SHIFT: Transportation Demand Management (TDM)
January 2018: an updated TDM Technical Justification document has been added to the Material Resources page.
May 2017: a Step-by-Step Instructions for Creating a TDM Plan document has been added to the Material Resources page.
AWARDS IN 2017!
American Planning Association, California Chapter Northern, Best Practices, Award of Excellence
The American Planning Association, California Chapter Northern selected the Transportation Sustainability Program as the recipient for an Award of Excellence in the category of Best Practices. This award is for a specific planning tool, practice, program, project, or process. This category emphasizes results and demonstrates how innovative and state-of-the-art planning methods and practices help to create communities of lasting value.
Association for Commuter Transportation (ACT), TDM Excellence Award for Large Government
The Association for Commuter Transportation selected the City of San Francisco as the recipient of ACT’s 2017 Transportation Demand Management (TDM) Excellence Award for Large Government. ACT’s TDM Excellence Award honors outstanding performance and leadership in TDM by organizations. Award categories represent a range of sectors, including employers, higher education, transit agencies, and large/small cities/regions. The TDM Excellence Awards shine a spotlight on the most exceptional examples of TDM leadership and implementation in the United States and recognizes the commitment of the organization to use TDM as an important strategy to improve the lives of commuters, enhance the livability of communities, and strengthen the economic growth of businesses. The City of San Francisco’s passage of a TDM ordinance and the previous passage of the transit benefit ordinance are just two of the many reasons the Executive Committee made this selection.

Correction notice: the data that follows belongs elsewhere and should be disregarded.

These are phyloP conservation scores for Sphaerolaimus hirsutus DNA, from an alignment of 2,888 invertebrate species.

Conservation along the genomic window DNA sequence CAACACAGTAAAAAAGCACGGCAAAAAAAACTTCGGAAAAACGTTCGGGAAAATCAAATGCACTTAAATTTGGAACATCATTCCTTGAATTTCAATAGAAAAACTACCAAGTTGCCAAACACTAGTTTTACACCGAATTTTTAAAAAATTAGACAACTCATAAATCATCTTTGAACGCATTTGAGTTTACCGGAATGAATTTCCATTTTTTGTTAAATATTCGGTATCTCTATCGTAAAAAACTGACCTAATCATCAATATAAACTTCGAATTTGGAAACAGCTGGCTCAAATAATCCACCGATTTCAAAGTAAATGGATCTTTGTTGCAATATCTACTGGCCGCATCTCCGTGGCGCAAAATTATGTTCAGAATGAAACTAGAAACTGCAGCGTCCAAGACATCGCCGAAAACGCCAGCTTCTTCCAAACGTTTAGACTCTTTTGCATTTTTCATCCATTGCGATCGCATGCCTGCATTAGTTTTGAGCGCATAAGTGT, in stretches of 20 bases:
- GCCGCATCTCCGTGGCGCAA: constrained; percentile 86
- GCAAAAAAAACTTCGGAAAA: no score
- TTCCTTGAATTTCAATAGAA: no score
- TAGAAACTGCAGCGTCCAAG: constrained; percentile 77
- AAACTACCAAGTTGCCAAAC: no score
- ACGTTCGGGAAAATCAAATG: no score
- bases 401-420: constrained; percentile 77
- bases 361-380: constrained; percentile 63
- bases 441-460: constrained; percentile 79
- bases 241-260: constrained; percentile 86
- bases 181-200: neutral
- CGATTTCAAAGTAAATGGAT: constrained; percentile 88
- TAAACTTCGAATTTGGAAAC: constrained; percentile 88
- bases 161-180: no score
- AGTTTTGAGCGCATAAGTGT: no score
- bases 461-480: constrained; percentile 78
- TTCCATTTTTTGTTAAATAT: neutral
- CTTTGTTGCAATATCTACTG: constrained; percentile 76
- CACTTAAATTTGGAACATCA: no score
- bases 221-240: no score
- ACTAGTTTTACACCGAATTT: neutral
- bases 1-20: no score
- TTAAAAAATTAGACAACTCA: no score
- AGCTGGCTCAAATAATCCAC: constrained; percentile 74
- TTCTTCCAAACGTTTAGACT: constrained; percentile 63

The Transportation Demand Management (TDM) Program’s primary purpose is to reduce vehicle miles traveled (VMT) generated by new development projects. The Program is designed to work with developers to provide more on-site amenities that will encourage smarter travel options so people can get around more easily without a car. These choices are better for the environment, help reduce the amount of congestion that new projects contribute to, help to reduce risks to pedestrians and cyclists, and improve the overall efficiency of our transportation network.
The intent is to “shift” more typical car dependent travel practices by providing a series of development-focused TDM measures, such as:
- Fewer parking spaces relative to surrounding neighborhoods
- More bicycle parking and amenities
- Subsidized transit passes
- Delivery services facilities
The TDM Program applies to nearly all types of new development and changes of use. The end result: more sustainable transportation options for a building's tenants, employees, residents, and visitors, which benefits not only the local neighborhood, but the City as a whole.